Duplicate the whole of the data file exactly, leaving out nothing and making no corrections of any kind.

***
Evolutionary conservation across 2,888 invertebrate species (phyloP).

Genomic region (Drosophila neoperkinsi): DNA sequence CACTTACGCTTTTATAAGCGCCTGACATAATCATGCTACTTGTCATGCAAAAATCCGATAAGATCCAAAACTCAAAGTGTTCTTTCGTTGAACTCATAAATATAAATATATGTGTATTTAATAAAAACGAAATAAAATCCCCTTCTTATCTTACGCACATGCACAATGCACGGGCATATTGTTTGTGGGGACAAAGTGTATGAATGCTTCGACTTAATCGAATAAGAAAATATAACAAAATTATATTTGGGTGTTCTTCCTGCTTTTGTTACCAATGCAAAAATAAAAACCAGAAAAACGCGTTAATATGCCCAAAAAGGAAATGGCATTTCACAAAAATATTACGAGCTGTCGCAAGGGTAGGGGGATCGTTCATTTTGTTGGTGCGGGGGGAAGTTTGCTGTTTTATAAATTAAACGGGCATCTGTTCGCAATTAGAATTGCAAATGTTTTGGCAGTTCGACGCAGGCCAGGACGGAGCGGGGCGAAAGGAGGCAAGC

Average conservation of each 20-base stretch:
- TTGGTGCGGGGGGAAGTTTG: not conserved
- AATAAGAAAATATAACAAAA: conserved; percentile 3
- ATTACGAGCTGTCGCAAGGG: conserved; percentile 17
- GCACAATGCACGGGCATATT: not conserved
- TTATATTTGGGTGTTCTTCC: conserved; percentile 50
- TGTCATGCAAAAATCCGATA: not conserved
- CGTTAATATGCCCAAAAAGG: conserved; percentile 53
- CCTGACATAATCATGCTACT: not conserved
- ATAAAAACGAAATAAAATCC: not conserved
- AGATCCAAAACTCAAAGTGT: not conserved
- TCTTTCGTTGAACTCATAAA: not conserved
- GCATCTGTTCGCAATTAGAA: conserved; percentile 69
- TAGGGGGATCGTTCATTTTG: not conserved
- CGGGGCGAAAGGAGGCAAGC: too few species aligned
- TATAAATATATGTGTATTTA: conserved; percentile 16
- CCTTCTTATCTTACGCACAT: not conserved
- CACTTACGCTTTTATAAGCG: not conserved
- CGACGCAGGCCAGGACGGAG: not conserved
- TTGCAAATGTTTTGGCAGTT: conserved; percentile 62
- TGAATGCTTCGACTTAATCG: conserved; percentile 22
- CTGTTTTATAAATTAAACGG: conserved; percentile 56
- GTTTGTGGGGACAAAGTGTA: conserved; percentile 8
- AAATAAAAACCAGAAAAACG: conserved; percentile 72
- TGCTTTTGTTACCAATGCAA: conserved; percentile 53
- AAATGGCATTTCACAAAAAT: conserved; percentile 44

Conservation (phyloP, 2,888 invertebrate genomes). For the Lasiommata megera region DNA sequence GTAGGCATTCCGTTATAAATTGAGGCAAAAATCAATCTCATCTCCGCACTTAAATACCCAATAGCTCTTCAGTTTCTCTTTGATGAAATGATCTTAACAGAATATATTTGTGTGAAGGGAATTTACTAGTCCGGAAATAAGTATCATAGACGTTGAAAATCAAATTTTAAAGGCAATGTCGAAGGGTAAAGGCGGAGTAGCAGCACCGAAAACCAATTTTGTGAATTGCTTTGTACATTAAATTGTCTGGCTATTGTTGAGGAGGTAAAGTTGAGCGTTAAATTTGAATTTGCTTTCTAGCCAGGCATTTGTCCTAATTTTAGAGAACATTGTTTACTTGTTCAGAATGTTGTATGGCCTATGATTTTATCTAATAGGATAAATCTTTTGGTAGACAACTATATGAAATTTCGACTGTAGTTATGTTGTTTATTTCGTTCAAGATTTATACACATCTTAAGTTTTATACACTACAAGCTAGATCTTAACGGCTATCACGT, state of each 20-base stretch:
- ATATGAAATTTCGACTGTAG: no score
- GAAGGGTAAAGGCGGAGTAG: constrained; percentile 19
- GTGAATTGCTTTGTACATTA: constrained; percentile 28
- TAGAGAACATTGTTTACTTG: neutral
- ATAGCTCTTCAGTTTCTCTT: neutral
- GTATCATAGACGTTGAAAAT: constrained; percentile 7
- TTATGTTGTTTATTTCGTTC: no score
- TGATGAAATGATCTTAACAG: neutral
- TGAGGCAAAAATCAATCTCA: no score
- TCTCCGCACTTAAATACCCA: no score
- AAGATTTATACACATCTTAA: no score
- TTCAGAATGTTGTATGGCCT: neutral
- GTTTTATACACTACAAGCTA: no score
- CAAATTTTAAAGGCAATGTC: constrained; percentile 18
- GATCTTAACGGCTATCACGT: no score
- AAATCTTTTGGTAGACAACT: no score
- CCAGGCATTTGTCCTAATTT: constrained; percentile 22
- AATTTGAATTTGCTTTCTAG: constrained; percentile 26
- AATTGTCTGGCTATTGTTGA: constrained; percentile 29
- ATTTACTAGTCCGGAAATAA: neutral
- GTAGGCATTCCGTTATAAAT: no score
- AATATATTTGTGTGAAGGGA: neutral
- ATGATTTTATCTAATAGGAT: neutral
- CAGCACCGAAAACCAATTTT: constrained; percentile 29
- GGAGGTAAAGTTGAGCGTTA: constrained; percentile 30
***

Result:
Evolutionary conservation across 2,888 invertebrate species (phyloP).

Genomic region (Drosophila neoperkinsi): DNA sequence CACTTACGCTTTTATAAGCGCCTGACATAATCATGCTACTTGTCATGCAAAAATCCGATAAGATCCAAAACTCAAAGTGTTCTTTCGTTGAACTCATAAATATAAATATATGTGTATTTAATAAAAACGAAATAAAATCCCCTTCTTATCTTACGCACATGCACAATGCACGGGCATATTGTTTGTGGGGACAAAGTGTATGAATGCTTCGACTTAATCGAATAAGAAAATATAACAAAATTATATTTGGGTGTTCTTCCTGCTTTTGTTACCAATGCAAAAATAAAAACCAGAAAAACGCGTTAATATGCCCAAAAAGGAAATGGCATTTCACAAAAATATTACGAGCTGTCGCAAGGGTAGGGGGATCGTTCATTTTGTTGGTGCGGGGGGAAGTTTGCTGTTTTATAAATTAAACGGGCATCTGTTCGCAATTAGAATTGCAAATGTTTTGGCAGTTCGACGCAGGCCAGGACGGAGCGGGGCGAAAGGAGGCAAGC

Average conservation of each 20-base stretch:
- TTGGTGCGGGGGGAAGTTTG: not conserved
- AATAAGAAAATATAACAAAA: conserved; percentile 3
- ATTACGAGCTGTCGCAAGGG: conserved; percentile 17
- GCACAATGCACGGGCATATT: not conserved
- TTATATTTGGGTGTTCTTCC: conserved; percentile 50
- TGTCATGCAAAAATCCGATA: not conserved
- CGTTAATATGCCCAAAAAGG: conserved; percentile 53
- CCTGACATAATCATGCTACT: not conserved
- ATAAAAACGAAATAAAATCC: not conserved
- AGATCCAAAACTCAAAGTGT: not conserved
- TCTTTCGTTGAACTCATAAA: not conserved
- GCATCTGTTCGCAATTAGAA: conserved; percentile 69
- TAGGGGGATCGTTCATTTTG: not conserved
- CGGGGCGAAAGGAGGCAAGC: too few species aligned
- TATAAATATATGTGTATTTA: conserved; percentile 16
- CCTTCTTATCTTACGCACAT: not conserved
- CACTTACGCTTTTATAAGCG: not conserved
- CGACGCAGGCCAGGACGGAG: not conserved
- TTGCAAATGTTTTGGCAGTT: conserved; percentile 62
- TGAATGCTTCGACTTAATCG: conserved; percentile 22
- CTGTTTTATAAATTAAACGG: conserved; percentile 56
- GTTTGTGGGGACAAAGTGTA: conserved; percentile 8
- AAATAAAAACCAGAAAAACG: conserved; percentile 72
- TGCTTTTGTTACCAATGCAA: conserved; percentile 53
- AAATGGCATTTCACAAAAAT: conserved; percentile 44

Conservation (phyloP, 2,888 invertebrate genomes). For the Lasiommata megera region DNA sequence GTAGGCATTCCGTTATAAATTGAGGCAAAAATCAATCTCATCTCCGCACTTAAATACCCAATAGCTCTTCAGTTTCTCTTTGATGAAATGATCTTAACAGAATATATTTGTGTGAAGGGAATTTACTAGTCCGGAAATAAGTATCATAGACGTTGAAAATCAAATTTTAAAGGCAATGTCGAAGGGTAAAGGCGGAGTAGCAGCACCGAAAACCAATTTTGTGAATTGCTTTGTACATTAAATTGTCTGGCTATTGTTGAGGAGGTAAAGTTGAGCGTTAAATTTGAATTTGCTTTCTAGCCAGGCATTTGTCCTAATTTTAGAGAACATTGTTTACTTGTTCAGAATGTTGTATGGCCTATGATTTTATCTAATAGGATAAATCTTTTGGTAGACAACTATATGAAATTTCGACTGTAGTTATGTTGTTTATTTCGTTCAAGATTTATACACATCTTAAGTTTTATACACTACAAGCTAGATCTTAACGGCTATCACGT, state of each 20-base stretch:
- ATATGAAATTTCGACTGTAG: no score
- GAAGGGTAAAGGCGGAGTAG: constrained; percentile 19
- GTGAATTGCTTTGTACATTA: constrained; percentile 28
- TAGAGAACATTGTTTACTTG: neutral
- ATAGCTCTTCAGTTTCTCTT: neutral
- GTATCATAGACGTTGAAAAT: constrained; percentile 7
- TTATGTTGTTTATTTCGTTC: no score
- TGATGAAATGATCTTAACAG: neutral
- TGAGGCAAAAATCAATCTCA: no score
- TCTCCGCACTTAAATACCCA: no score
- AAGATTTATACACATCTTAA: no score
- TTCAGAATGTTGTATGGCCT: neutral
- GTTTTATACACTACAAGCTA: no score
- CAAATTTTAAAGGCAATGTC: constrained; percentile 18
- GATCTTAACGGCTATCACGT: no score
- AAATCTTTTGGTAGACAACT: no score
- CCAGGCATTTGTCCTAATTT: constrained; percentile 22
- AATTTGAATTTGCTTTCTAG: constrained; percentile 26
- AATTGTCTGGCTATTGTTGA: constrained; percentile 29
- ATTTACTAGTCCGGAAATAA: neutral
- GTAGGCATTCCGTTATAAAT: no score
- AATATATTTGTGTGAAGGGA: neutral
- ATGATTTTATCTAATAGGAT: neutral
- CAGCACCGAAAACCAATTTT: constrained; percentile 29
- GGAGGTAAAGTTGAGCGTTA: constrained; percentile 30